Luckily, such events are often the most well-documented, as police officers usually arrive to take notes at the scene, and ambulance workers can provide both prompt medical treatment and further documentation.

Slip and Fall

Slip and fall events cause over one million emergency room visits in the U.S. every year. When these accidents occur on ice or other slick surfaces, they can cause serious nervous system trauma. When slick surfaces are left unremedied in a workplace, public facility, or public walkway, this usually means that someone is being negligent.

Wrongful Death

The death of a family member or loved one is a tragedy that can’t be undone. Since the person can no longer advocate for their closest relations, those relations can file a lawsuit to compensate for financial damages and emotional suffering resulting from a loss. Wrongful death suits are a unique category of injury cases, since the family must piece together evidence of negligence. This is usually overwhelming, so when warranted, a lawyer can take over this responsibility.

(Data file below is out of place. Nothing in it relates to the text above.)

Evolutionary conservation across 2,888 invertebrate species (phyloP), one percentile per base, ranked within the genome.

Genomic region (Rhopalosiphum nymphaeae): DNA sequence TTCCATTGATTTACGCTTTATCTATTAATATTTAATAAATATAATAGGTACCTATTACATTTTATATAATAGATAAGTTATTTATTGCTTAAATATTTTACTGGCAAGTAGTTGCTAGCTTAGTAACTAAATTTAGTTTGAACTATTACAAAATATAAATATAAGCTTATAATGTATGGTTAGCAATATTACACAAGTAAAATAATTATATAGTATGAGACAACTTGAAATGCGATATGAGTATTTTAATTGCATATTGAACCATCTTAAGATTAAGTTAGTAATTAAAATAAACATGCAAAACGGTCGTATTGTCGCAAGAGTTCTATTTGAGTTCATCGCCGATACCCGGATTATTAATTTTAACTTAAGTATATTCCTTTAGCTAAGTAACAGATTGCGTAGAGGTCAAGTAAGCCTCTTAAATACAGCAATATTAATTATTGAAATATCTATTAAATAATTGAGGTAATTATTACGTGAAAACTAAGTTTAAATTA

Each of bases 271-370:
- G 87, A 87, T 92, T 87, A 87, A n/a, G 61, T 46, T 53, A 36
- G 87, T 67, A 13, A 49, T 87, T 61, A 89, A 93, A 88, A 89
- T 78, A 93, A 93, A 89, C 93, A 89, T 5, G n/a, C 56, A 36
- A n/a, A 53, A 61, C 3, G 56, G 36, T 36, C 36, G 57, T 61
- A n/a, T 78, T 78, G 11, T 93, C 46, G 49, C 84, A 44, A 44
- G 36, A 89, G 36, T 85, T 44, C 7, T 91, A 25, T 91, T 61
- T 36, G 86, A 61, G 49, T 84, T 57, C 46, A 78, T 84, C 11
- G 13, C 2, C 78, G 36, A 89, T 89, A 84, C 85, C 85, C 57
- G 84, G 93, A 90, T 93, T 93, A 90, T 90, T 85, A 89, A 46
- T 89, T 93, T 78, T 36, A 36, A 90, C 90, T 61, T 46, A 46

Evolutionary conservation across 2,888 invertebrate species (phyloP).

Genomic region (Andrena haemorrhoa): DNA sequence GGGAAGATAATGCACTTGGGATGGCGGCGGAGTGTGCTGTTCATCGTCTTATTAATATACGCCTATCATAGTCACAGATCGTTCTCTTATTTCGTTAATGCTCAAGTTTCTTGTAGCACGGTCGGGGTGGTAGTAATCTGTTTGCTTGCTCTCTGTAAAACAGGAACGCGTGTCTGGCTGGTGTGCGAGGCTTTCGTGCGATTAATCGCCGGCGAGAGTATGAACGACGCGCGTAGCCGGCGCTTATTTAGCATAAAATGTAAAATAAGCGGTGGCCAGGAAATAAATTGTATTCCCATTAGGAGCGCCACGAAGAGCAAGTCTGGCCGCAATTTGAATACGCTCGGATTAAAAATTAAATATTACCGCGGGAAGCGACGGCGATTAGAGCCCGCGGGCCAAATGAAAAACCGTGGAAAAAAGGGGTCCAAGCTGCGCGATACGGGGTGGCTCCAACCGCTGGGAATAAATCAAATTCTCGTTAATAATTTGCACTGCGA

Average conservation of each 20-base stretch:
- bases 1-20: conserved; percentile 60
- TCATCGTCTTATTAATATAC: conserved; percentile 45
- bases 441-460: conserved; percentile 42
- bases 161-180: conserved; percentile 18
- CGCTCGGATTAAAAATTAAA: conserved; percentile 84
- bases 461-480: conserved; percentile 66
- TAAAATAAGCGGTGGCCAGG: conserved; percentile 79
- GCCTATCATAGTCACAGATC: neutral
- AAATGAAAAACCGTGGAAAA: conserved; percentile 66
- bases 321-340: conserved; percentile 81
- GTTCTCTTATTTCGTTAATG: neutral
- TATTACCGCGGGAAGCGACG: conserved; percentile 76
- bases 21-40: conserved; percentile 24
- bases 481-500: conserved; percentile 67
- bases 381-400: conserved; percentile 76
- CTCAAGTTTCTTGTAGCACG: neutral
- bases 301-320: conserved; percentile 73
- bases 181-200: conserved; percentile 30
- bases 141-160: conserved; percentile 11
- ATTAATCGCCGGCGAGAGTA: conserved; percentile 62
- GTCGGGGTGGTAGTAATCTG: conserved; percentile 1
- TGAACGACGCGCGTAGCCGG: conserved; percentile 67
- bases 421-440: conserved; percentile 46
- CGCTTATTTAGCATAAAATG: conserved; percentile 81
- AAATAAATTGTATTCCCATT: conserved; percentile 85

Can I Afford a Personal Injury Lawyer?

Because most people in need of compensation can’t pay upfront costs to a lawyer, personal injury lawyers only get paid if you win your case. This cost comes as a percentage of your total winnings. Since this “contingency” practice requires that the law firm take on a degree of risk with each client, the firm must make sure that your case is both valid and likely to win, before deciding to take you on as a client.

An experienced lawyer can dedicate significant time and energy to your case, giving you the best possible chance of earning compensation. A contingency fee, therefore, is well worth the peace of mind of knowing your matter is in good hands.

If you’ve recently been injured in Utah as a result of someone else’s negligence, you may have grounds for a lawsuit. To see if your case is right for our team, call or contact Sigfried and Jensen online today.